Inflation expectations may also lead to higher interest rates, and these too affect shares. Growth companies benefit from a low rate environment where the opportunity cost of waiting for their future value to emerge is lower. As such, rising rates pose a risk to such companies.

That’s why some markets have been hit harder than others. The tech-heavy Nasdaq fell 3.5% yesterday, 1% further than the more tech-agnostic S&P 500. Shares in the biggest US tech companies, such as Facebook and Amazon, have all fallen in recent days. Scottish Mortgage, the Baillie Gifford investment trust with large holdings in Tesla and other tech giants, has been today’s biggest faller on the FTSE 100.

The FTSE 100 itself has remained relatively robust. In part that’s due to a falling pound (confusingly, when the pound falls the FTSE 100 tends to rise because of its international focus) but it’s also shielded by its relative lack of exposure to those sort of tech giants. What hurt our market last year could well be a saving grace this year.

What happens next? It’s too soon to call. Yields could continue to rise - bond selling tends to beget more bond selling. There are fears that if rises don’t abate soon, we could see a repeat of the 2013 ‘Taper Tantrum’, when the US Federal Reserve’s decision to reduce its Treasury bond purchasing panicked investors and pushed yields higher. But the Fed has made clear its intention to control yields this time. It may choose to gobble up more and more Treasury bonds to flatten the yield.

In the meantime, investors may stay wary of riskier assets and look instead to safe havens. The enthusiasm for Emerging Markets with which the year began is already cooling off. A strengthening dollar will also hurt these markets.

Whether this is a full-scale rout remains to be seen. What is clear is that this is another jitter in the long and “unprecedented” road back to normal, and the ensuing shift from high-flying growth stocks to out-of-favour value.

It’s also an opportunity to take a step back and consider how well diversified you are to cover all eventualities. If you ploughed all your money into last year’s winners, you’ll be feeling the pain today. If you spread your holdings across geographies, asset classes and styles, you gave yourself the best chance to come out unscathed.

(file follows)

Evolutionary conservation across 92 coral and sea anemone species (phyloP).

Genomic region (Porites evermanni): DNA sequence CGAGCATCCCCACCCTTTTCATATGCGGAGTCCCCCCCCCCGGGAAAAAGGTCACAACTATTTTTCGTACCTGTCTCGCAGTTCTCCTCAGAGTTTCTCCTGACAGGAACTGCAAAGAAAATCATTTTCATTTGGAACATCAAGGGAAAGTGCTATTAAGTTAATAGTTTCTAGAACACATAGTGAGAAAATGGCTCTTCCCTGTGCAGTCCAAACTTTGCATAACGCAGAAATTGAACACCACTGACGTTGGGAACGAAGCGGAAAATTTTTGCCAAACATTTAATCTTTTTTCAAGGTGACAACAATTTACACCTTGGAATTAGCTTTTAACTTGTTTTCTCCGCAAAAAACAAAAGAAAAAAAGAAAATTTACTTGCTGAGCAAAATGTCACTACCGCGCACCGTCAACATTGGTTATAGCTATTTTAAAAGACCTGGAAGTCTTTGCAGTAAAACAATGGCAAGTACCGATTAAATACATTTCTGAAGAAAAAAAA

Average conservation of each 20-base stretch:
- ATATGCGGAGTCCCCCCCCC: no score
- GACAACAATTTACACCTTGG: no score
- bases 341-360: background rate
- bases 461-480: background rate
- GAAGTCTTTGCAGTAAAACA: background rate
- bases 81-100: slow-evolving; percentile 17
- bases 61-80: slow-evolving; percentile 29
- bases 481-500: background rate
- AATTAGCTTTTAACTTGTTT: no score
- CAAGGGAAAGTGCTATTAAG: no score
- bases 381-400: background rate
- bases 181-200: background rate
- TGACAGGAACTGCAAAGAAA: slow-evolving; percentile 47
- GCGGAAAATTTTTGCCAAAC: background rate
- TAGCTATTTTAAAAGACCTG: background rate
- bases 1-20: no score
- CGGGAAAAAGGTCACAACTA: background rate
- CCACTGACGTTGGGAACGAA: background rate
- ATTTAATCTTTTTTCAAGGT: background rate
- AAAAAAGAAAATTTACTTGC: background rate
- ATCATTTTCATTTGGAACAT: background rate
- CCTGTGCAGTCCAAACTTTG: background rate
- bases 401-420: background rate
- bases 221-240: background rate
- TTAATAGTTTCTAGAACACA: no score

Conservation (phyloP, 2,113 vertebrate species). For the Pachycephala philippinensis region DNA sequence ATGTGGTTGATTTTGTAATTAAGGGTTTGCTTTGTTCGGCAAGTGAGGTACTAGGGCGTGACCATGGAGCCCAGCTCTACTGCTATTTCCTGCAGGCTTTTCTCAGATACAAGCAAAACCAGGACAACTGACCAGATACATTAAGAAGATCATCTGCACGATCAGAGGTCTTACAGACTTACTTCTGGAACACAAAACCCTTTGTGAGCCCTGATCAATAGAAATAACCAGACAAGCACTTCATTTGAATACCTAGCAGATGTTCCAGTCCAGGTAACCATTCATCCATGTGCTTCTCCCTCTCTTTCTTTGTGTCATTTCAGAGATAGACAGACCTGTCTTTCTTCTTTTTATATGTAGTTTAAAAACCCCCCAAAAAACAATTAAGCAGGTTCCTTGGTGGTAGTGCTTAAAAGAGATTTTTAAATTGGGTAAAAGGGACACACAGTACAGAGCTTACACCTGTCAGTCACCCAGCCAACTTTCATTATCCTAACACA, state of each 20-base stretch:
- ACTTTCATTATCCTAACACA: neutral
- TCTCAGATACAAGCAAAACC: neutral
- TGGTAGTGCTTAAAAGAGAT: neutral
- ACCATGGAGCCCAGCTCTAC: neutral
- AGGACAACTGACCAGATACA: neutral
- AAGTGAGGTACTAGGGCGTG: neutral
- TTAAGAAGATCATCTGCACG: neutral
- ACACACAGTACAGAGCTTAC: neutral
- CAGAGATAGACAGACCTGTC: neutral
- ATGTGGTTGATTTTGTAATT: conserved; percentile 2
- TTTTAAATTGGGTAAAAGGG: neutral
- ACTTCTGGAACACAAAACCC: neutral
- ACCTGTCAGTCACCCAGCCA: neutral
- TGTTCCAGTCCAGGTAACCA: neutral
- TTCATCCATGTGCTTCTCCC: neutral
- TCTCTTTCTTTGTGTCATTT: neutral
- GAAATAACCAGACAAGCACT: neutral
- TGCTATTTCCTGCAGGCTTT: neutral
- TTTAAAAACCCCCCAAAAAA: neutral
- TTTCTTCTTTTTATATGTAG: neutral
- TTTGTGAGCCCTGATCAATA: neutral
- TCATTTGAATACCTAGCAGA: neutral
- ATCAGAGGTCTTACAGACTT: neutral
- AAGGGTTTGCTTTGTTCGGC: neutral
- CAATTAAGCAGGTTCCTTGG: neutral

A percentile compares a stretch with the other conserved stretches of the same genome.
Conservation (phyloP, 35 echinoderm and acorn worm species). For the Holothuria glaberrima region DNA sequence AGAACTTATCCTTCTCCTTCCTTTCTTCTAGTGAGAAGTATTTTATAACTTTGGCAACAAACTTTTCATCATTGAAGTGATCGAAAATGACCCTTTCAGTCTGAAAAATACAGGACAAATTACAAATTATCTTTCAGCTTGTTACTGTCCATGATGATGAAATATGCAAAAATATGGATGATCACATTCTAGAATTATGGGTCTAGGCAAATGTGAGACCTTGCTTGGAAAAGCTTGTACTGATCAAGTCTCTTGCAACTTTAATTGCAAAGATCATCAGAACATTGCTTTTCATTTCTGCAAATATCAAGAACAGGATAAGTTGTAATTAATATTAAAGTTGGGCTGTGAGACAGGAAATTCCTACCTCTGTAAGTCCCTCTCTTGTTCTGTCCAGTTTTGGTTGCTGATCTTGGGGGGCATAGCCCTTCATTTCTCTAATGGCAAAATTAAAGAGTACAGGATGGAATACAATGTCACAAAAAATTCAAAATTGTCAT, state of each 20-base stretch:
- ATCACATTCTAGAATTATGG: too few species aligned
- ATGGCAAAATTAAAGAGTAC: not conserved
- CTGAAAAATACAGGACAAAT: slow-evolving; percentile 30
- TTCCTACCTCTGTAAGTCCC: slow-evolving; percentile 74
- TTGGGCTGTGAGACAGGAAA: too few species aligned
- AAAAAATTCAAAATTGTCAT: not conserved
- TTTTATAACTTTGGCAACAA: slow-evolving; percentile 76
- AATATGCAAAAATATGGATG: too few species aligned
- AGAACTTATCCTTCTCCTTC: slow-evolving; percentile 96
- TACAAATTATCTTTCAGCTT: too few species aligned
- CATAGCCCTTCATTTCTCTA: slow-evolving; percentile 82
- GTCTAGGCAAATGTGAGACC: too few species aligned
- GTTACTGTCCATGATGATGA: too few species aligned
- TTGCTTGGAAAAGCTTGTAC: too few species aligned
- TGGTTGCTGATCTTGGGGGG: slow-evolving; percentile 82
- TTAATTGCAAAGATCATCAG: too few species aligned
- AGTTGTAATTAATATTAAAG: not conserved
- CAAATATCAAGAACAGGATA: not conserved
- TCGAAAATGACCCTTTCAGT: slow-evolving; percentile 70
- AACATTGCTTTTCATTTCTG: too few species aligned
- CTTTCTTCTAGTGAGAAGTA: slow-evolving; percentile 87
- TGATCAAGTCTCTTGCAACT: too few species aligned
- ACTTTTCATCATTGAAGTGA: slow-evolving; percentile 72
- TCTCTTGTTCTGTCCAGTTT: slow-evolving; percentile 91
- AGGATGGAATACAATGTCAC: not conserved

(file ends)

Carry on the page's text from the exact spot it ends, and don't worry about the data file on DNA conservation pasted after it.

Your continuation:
The Fidelity Select 50 Balanced Fund is a multi-asset fund which offers investors a one-stop shop to a diversified portfolio of holdings. A defensive fund like this should cope well with bouts of volatility such as that we’ve seen today.

Important information: Investors should note that the views expressed may no longer be current and may have already been acted upon. Reference to specific securities should not be construed as a recommendation to buy or sell these securities and is included for the purposes of illustration only. Overseas investments will be affected by movements in currency exchange rates. There is a risk that the issuers of bonds may not be able to repay the money they have borrowed or make interest payments. When interest rates rise, bonds may fall in value. Rising interest rates may cause the value of your investment to fall. Due to the greater possibility of default an investment in a corporate bond is generally less secure than an investment in government bonds. Select 50 is not a personal recommendation to buy or sell a fund. This information is not a personal recommendation for any particular investment. If you are unsure about the suitability of an investment you should speak to an authorised financial adviser.